Student Affairs Professionals

Meet Dr. Joya Crear, Assistant Vice President for Student Affairs

Dr. Joya Crear What drew you into Student Affairs work?

Honestly, it was the students themselves and the energy of a college campus.  I pursued a terminal degree in Counseling Psychology with the idea to work in the community. After a practicum experience at a college counseling center I realized that a college campus operates similar to a community – and I was hooked.  My work in a college counseling center setting, located in Student Affairs, was very meaningful and rewarding. However, I wanted a more well-rounded experience working with students through all kinds of life transitions, not just problems. I wanted to have a role that would allow me to be more creative and interact with students in a more flexible position.  I made the difficult decision to leave counseling to pursue something in the area of youth development and diversity education.  Long story short, my passion in multicultural education drew me towards diversity and I was hired as the Director of Diversity Programs and Services at George Mason University.

What was your first position in Student Affairs?

My first position was as a practicum student in graduate school at Penn State with Center for Education, Diagnosis and Remediation, or CEDAR Clinic, serves as both a counseling center for undergraduate students and a training center for master’s and doctoral students enrolled in Penn State’s Counseling Psychology Program. While I had seen clients in other settings for years this was the first time I had worked with college students. It was this experience where I realized that I enjoyed working with students in counseling on a wide range complex of issues and concerns. Later at Penn State I had the opportunity to facilitate workshops as well which focuses more on education and prevention. After these experienced I realized that I wanted to work in higher education.

Fortunately, most Counseling Centers are within the Division of Student Affairs so the opportunities for collaboration are endless.

What is a memorable challenge you encountered in your career?

I would say my decision to leave counseling as a profession. I had the goal of being a practicing psychologist since high school so to leave this professional identity was somewhat challenging.  My professional network and mentors were all in that arena. The support I received outside of my family was luke-warm through the transition. Many friends and colleagues had a hard time thinking of me as being anything other than a counselor. This also made it hard to find a job for a while.  I have thoroughly enjoyed my second career in Student Affairs in the area of diversity and inclusion. These topics have been constant since graduate school, so it made for a good fit for me.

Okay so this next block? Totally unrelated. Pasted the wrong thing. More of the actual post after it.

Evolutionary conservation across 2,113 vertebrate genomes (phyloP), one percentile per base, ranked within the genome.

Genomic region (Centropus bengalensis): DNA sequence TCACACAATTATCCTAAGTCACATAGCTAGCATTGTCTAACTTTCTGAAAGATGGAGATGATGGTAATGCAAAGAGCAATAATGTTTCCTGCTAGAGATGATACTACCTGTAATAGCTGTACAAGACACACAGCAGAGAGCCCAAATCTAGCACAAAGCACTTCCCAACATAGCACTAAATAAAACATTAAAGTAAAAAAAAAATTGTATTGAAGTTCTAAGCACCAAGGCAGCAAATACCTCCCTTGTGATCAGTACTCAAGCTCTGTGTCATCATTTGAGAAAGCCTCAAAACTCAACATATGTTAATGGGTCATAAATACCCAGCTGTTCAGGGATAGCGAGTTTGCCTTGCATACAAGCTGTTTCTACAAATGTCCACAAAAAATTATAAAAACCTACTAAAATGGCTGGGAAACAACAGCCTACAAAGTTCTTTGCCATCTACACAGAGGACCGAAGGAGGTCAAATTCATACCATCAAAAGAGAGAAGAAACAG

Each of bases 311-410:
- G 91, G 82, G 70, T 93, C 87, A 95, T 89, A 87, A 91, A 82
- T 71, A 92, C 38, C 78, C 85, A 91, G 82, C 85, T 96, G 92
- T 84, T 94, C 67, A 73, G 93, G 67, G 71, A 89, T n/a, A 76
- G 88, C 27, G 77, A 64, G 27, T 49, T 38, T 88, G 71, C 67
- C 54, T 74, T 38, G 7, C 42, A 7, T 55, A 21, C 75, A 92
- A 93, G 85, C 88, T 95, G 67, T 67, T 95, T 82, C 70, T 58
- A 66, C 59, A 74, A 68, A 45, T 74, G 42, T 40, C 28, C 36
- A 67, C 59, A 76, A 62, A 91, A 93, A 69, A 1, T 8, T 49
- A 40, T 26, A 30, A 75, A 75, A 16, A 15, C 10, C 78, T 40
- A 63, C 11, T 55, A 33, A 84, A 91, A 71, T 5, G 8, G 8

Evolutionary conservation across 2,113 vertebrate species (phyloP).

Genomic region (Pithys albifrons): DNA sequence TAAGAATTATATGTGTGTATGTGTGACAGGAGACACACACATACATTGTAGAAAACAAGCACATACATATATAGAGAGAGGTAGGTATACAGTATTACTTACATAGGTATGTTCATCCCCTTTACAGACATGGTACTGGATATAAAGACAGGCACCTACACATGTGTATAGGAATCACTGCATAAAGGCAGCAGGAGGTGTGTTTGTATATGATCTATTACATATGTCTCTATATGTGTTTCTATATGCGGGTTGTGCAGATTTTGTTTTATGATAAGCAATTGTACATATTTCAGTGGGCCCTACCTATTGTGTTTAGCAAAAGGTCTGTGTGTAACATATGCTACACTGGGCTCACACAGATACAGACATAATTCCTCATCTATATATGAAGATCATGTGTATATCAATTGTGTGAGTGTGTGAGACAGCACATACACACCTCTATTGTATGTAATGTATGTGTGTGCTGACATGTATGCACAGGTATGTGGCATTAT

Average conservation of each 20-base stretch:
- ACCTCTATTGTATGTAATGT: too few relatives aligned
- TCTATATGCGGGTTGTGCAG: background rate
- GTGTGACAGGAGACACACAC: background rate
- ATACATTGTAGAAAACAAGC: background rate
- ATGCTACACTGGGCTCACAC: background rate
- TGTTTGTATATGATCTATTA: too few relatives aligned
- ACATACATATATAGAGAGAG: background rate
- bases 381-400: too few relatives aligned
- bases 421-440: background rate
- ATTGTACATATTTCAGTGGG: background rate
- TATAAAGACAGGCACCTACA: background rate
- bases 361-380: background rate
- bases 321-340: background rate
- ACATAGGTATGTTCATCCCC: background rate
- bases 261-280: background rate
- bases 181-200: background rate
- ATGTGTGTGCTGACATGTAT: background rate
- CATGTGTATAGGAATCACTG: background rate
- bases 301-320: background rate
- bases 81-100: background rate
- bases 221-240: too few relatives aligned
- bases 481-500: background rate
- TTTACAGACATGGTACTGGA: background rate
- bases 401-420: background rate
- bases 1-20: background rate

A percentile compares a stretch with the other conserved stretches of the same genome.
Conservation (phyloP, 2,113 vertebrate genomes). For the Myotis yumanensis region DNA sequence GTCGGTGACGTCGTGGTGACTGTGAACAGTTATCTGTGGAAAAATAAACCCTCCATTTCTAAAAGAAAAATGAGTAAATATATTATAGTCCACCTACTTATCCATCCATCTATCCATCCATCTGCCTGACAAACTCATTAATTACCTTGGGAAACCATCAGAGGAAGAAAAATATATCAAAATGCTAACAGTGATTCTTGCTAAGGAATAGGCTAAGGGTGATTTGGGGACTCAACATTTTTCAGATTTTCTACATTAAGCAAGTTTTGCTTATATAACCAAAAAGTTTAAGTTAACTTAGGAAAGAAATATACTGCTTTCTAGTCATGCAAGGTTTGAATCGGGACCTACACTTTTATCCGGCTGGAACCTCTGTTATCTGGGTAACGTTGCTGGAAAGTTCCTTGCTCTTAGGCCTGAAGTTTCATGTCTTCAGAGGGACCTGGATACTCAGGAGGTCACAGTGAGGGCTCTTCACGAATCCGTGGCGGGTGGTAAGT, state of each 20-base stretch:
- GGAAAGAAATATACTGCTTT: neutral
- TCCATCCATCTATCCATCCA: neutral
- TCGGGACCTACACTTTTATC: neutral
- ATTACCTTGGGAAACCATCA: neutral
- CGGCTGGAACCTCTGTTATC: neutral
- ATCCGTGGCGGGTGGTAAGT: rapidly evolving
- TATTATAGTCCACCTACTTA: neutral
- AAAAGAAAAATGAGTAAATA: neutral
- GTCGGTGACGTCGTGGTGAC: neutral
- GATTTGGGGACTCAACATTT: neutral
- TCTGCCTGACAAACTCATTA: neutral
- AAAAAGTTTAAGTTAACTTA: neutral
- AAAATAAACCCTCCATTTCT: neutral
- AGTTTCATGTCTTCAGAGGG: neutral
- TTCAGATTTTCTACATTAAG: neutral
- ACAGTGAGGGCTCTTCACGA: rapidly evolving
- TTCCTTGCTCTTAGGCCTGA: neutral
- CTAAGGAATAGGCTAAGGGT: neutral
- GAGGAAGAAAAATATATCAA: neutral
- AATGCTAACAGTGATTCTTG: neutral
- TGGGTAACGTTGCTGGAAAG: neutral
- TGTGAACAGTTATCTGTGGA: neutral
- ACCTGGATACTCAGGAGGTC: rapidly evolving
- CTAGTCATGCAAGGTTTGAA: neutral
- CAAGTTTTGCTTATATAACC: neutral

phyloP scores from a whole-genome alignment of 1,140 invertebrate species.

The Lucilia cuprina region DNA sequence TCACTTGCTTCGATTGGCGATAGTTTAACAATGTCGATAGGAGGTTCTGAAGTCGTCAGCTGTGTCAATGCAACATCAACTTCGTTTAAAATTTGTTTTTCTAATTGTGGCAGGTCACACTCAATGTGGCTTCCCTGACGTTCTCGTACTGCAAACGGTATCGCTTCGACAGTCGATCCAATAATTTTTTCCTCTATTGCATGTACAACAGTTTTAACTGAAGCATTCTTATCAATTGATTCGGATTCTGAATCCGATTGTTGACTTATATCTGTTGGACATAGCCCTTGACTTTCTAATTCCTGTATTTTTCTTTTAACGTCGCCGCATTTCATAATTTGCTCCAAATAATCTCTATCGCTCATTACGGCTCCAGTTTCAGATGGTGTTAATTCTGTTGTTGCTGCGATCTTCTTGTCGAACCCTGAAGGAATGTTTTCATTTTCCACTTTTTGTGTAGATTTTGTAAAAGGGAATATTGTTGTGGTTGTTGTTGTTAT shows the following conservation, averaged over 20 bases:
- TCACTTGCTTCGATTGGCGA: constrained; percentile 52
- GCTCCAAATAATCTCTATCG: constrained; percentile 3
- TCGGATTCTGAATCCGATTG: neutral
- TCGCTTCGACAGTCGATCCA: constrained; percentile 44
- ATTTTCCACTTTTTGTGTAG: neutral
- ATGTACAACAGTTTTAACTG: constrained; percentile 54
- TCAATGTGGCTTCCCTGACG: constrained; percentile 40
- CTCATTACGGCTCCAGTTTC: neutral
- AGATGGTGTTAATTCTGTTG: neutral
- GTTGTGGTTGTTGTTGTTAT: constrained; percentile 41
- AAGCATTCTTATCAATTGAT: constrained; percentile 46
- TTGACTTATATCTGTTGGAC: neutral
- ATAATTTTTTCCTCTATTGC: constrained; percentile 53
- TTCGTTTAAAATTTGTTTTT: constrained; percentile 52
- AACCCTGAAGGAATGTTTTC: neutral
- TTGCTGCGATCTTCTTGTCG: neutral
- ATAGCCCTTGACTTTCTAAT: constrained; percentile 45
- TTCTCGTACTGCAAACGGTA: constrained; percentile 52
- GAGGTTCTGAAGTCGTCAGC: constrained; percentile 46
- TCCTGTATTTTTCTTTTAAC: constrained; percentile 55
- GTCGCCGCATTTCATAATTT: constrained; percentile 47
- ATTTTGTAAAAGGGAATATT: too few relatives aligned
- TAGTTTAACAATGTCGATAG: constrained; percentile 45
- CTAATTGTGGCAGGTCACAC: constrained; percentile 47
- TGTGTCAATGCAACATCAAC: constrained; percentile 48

What’s the last show you binge-watched?

BBC Network’s Shetland which takes place in Scotland

I also binge-listened to Up and Vanished – a podcast

What’s been your favorite part about Milwaukee so far?

Purple Door Ice Cream and all the friendly colleagues I’ve met.

What do you do to unwind and have fun?

I love movies and Zumba.  I have also gotten into hand quilting in the past year so I’m trying to learn via YouTube.

What advice would you give to newer student affairs practitioners?

Embrace being new in the profession. Your creativity, knowledge and energy is needed by the profession and students. The things I’ve enjoyed about Student Affairs are the flexibility and opportunities to grow. The skills and experiences I’ve had in my career have shaped and prepared me for today (I hope :).  The position/career I pursued right after graduate school is not where I am now. The experiences I had interacting and collaborating with professional students, collaborating with colleagues helped me refine my career choice. I’m a Stephen Covey fan and he says, ‘Begin with the end in mind’ when tackling a task or project. I’d add, be aware that the end may move.    

What advice would you give to Marquette students?

My advice to Marquette students is to get enjoy the experience.  It will be both rewarding and challenging. Perfection should not be the end goal, rather learning about your path and passion in life would be a better target to aim for while at Marquette.

Is there anything else you’d like to share?

In light of recent events in Charlottesville, VA I have a few thoughts to share. As I reflect on my years in Virginia, I’d like the community to know that Charlottesville was only the location for incivility. It could have been Anywhere, US. I was stunned to see what started as civil protests and counter-protests turn into a display of violence, intolerance and racism. It was a costly reminder that we all need to remain steadfast, vigilant and “woke” in our commitment towards social justice and equity. I am honored that I have the opportunity to contribute personally and professionally towards this commitment.